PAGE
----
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Патент USA US3069536

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Dec. 18, 1962
R. D. BREMER ETAL
3,069,526
ELECTRIC HOT PLATE
Filed July 20, 1959
3 Sheets-Sheet 1
INVENTORS.
Robert D. Breme'r
Géorge C. Pearce
Their i?orney
Dec. 18, 1962
R. D. BREMER ETAL
3,069,526
ELECTRIC HOT PLATE
Filed July 20. 1959
3 Sheets-Sheet- 2
52
I
.
.22
Fig.7
Robert
INVHVTORSZ
D. Bremer
zy/é‘eorge C. Pearce
Their Attorney
Dec. 18, 1962
R. D. BREMER ETAL
3,069,526
ELECTRIC HOT PLATE
Filed July 20. 1959
3 Sheets-Sheet 3
LI
INVENTORS,
George C. Pearce
Robert D. Bremer
MY
Their Attorney
United States Patent O?lice
B,l‘iii9,52?
Patented Dec. 18, 1952
2?
solid plate casting with a reinforcing grid in accordance
with a second embodiment of this invention.
FIGURE 5 is a fragmentary sectional view taken along
line 5—5 of FIGURE 4.
FIGURE 6 is a fragmentary top elevational View show
Mich, a corporation of Eeiaware
ing a solid plate casting with embedded metal particles in
Filled .in'iy 2h, lite/9, Ser. No. 328,356
accordance with a third embodiment of this invention.
(El. 219M397}
FIGURE 7 is a fragmentary sectional view taken along
This invention relates to a domestic appliance and more
line 7—7 of FIGURE 6.
particularly, to an improved surface cooking unit for an 10
FIGURE 8 is a schematic wiring diagram showing one
electric range.
means of rapidly heating a solid plate surface cooking
Robert D. Bremer and George E. Pearce, Dayton, @hio,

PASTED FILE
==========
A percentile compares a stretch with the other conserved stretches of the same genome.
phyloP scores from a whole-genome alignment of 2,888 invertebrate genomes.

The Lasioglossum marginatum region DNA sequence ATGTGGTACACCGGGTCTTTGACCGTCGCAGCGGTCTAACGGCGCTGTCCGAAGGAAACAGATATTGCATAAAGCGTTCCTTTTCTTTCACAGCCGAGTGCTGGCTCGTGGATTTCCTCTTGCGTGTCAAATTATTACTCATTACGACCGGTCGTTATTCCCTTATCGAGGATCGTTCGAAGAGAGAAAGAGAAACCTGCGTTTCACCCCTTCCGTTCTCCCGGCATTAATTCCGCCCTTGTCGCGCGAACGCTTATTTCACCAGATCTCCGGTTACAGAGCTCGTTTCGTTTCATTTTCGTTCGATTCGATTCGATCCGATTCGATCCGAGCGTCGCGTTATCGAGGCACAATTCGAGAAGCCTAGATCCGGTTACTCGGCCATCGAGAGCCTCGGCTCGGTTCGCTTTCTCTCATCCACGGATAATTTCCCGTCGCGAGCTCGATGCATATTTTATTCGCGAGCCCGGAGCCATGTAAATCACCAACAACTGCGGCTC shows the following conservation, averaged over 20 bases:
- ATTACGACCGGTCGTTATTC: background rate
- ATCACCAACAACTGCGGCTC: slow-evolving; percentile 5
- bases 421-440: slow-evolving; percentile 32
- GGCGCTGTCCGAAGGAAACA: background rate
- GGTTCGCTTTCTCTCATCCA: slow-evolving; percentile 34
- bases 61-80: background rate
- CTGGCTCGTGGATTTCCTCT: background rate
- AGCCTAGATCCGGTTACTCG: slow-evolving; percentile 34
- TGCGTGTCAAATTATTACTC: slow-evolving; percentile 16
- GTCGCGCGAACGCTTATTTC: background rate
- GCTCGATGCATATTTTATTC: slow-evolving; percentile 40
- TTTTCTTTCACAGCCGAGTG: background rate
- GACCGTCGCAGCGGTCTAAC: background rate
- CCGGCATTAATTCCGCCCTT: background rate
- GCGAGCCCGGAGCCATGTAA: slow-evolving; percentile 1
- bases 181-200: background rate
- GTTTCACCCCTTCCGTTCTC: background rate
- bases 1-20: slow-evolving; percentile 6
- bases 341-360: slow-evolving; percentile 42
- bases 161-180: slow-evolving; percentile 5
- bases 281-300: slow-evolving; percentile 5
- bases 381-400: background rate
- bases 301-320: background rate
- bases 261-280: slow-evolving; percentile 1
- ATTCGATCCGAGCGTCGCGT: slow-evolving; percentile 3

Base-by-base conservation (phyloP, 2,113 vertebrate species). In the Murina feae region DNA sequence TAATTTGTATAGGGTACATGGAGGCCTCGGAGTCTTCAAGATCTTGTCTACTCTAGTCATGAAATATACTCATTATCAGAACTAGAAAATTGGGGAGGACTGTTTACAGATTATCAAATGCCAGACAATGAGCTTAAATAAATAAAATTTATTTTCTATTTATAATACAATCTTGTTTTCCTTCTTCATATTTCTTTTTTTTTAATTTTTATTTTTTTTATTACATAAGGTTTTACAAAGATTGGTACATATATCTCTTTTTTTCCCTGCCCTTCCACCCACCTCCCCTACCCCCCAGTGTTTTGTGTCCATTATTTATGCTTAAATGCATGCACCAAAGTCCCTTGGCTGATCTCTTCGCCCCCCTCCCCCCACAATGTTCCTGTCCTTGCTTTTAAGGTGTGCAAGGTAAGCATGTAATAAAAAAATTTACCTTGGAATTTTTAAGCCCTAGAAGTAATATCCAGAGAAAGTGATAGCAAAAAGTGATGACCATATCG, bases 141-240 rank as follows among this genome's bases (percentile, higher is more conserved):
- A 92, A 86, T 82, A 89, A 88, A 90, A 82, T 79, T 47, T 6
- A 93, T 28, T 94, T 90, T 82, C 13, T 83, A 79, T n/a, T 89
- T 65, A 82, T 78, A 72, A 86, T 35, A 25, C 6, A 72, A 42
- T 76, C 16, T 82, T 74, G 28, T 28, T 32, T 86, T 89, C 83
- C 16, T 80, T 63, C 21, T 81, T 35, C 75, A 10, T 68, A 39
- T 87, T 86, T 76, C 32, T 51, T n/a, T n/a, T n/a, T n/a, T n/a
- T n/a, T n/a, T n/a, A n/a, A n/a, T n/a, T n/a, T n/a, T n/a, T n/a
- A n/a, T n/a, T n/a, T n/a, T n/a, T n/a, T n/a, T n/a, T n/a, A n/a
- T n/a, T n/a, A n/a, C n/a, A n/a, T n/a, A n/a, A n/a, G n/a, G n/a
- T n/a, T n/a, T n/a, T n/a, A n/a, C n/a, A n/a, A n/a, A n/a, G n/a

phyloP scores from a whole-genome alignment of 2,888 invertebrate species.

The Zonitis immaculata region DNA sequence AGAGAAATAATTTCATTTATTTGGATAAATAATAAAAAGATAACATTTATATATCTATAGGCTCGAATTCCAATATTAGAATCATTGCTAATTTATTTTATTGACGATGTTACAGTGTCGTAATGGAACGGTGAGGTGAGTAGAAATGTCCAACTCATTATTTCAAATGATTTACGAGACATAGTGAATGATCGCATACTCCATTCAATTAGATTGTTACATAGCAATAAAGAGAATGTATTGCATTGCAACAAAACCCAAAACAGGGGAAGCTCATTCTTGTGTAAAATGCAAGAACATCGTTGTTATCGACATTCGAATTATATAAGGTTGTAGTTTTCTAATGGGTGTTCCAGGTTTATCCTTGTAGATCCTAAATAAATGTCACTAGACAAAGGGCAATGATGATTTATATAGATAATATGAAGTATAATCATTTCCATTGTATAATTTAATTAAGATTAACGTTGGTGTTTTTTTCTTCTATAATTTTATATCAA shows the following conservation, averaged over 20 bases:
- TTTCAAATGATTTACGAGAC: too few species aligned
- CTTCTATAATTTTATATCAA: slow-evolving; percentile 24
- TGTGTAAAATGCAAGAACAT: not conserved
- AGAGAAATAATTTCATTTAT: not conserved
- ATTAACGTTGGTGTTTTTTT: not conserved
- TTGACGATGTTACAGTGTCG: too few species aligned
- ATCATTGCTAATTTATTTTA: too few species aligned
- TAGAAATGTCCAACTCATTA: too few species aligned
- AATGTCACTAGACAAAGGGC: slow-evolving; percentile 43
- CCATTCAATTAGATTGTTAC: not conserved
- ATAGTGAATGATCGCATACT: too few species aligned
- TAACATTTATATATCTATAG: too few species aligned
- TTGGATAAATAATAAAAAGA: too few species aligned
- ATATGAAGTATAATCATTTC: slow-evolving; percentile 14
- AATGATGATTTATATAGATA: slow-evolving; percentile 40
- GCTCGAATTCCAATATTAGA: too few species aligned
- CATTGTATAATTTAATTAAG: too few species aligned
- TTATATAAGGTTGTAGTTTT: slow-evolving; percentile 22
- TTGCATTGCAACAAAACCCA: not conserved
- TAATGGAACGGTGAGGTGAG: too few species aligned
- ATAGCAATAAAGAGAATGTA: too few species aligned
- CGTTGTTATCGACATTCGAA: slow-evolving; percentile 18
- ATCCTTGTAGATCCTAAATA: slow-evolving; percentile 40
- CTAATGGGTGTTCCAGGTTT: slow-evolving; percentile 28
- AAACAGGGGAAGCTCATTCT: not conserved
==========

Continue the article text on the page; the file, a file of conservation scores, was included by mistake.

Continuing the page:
assignors to Generai Motors Gorpnration, Detroit,
In the development of surface cooking units for elec
unit, the control circuit being in ?ash condition.
tric ranges, the solid plate heater was the result of the
FIGURE 9 is a similar schematic wiring diagram where
earliest efforts in this ?eld. However, these prior art
in the solid plate surface cooking unit is energized for a
plate heaters lacked durable. insulation, heated slowly, and 15 high heat operation.
included fragile resistance wires for heating the plate. Due
In accordance with this invention and with reference
to these disadvantages, the electric range art concentrated
to FiGURES l, 2 and 3, a circular surface cooking unit
its efforts on sheathed tubular heaters which could be
It} is shown which may be adapted for a surface cooking
formed in spiral con?gurations and designed to Withstand
operation in an electric range. The cooking unit 10 is
the severe usage to which such structures are subjected. 20 comprised of a casting 12 having a top surface 14 and
The problems of durability and rapid heat~up were over
an irregular integrally cast protuberance 16 depending
come in the spirally formed tubular heaters. Still the
from a bottom 18 of the casting. Within the protuberance
spiral element does not have the advantage of cleanliness
16 is embedded a sheathed tubular heater 2d. The heater
and smooth appearance which attends the use of solid
29 is comprised of an outer sheath 22 of stainless steel
plate heaters. Thus, the electric range art has sought N) or other suitable material, an inner resistance element 24
solid plate heaters which heat as rapidly as their coiled
and a quantity of a compacted dielectric 26, such as mag
counterparts and which possess the rugged durability re
nesium oxide, to insulate the resistance element 24 from
quired in electric range operation. It is to this end that
the tubular sheath 22. The tubular heating element 20 is
the applicants’ invention is drawn.
embedded in the cast protuberance 16 and is merely dis
Accordingly, it is an object of this invention to provide
tributed along the bottom surface 18 of the casting in a
I
a solid plate heater having a metal casting with a sheathed
tubular heater embedded therein.
It is also an object of this invention to provide a solid
plate heater with means to heat the plate rapidly upon
initial energization thereof.
Another object of this invention is to provide a means
for ?ashing or rapid heating a solid plate cooking unit